The Bloomsbury Quartet offer a programme entitled Wartime: Before, During and After for the Royal Academy of Music lunchtime series at this year’s Petworth Festival (Friday, July 20, 12 midday, Leconfield Hall, Petworth).
Eva de Vries, Janell Yeo (violin), Rachel Maxey (viola) and Felicity Smith (cello) will highlight music inextricably linked with times of war.
Just before the outbreak of The Great War, Stravinsky wrote Three Pieces for String Quartet. A century earlier Beethoven was living in Vienna when the city was invaded by Napoleon and responded in music. In 1945, Benjamin Britten and Yehudi Menuhin went to Germany to perform to concentration camp survivors. On their return Britten composed his String Quartet No 2.
“Obviously for the concert we were very influenced by the centenary of the end of the First World War,” says Felicity. “We are looking at pieces written around the time of war. Especially the last two wars had such an enormous impact on all art and a devastating effect on the way that we all look at society. It is difficult for us to imagine what it must have been like when Napoleon was trying to invade Europe, but it is quite easy to imagine the profound impact that the last two wars had. As well as innovation and change, I think the wars made us all address our roots and almost want to go back to a simple life.”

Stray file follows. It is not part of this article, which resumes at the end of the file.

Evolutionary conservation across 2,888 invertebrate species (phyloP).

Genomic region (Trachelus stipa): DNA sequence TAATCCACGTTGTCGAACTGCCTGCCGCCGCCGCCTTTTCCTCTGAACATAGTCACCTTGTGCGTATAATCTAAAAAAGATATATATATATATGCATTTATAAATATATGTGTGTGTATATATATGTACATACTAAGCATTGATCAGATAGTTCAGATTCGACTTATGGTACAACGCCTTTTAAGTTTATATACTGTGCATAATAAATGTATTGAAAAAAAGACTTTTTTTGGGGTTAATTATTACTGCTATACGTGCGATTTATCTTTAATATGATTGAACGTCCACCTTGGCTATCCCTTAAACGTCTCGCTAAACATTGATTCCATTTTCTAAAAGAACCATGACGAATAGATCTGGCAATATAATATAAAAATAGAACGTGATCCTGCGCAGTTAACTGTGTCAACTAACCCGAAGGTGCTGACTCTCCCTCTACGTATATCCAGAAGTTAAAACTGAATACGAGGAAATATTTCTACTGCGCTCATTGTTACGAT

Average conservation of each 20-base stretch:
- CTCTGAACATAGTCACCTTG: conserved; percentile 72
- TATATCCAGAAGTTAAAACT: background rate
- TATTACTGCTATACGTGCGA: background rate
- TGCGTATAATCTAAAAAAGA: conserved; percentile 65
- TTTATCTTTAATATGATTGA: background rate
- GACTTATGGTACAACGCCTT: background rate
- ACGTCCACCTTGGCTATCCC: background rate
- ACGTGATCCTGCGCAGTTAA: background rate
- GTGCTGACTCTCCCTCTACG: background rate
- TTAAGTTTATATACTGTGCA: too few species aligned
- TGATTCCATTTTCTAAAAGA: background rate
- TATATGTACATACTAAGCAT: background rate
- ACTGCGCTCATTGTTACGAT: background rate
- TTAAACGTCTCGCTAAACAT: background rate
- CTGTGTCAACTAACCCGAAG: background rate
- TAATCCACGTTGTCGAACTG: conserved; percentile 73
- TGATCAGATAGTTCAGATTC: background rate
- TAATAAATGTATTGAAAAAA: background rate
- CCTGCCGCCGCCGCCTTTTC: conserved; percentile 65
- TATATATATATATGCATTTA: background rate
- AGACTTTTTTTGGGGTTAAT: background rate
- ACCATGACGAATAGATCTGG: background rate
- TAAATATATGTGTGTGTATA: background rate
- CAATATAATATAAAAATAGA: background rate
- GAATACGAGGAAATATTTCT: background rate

The Bloomsbury Quartet are postgraduate students at the Royal Academy of Music in Marylebone. As Eva says: “We have been together since October/September. It is quite recently. There was a speed-dating session at the Academy so that you get to play in groups. You have to sight-read for a few minutes and then go to another room where you sight-read with other people. I was playing with Felicity and I felt that she was such a sensitive player. I thought she must be playing with lots of other people. I sent her a message afterwards saying ‘I would love to play with you, but you must be very busy.’ She said she wasn’t playing with anyone. She knew Janell and Rachel and we first got together in late October.
“It was instant. I just felt that everyone in the group has the same ability to listen to each other and the same feelings about the music and the same mutual respect, that someone would suggest something and the others would follow… or would challenge it positively.
“And also the girls are so funny! They make me laugh! And I think it is the most positive experience I have ever had of rehearsing, not just someone saying ‘Oh, that’s really bad!’ or ‘I don’t really like that!’ It is much more ‘Have you thought of doing this or this?’ It is all very positive and open. Everybody is trying to improve, and that is very rare. It is important to be open.”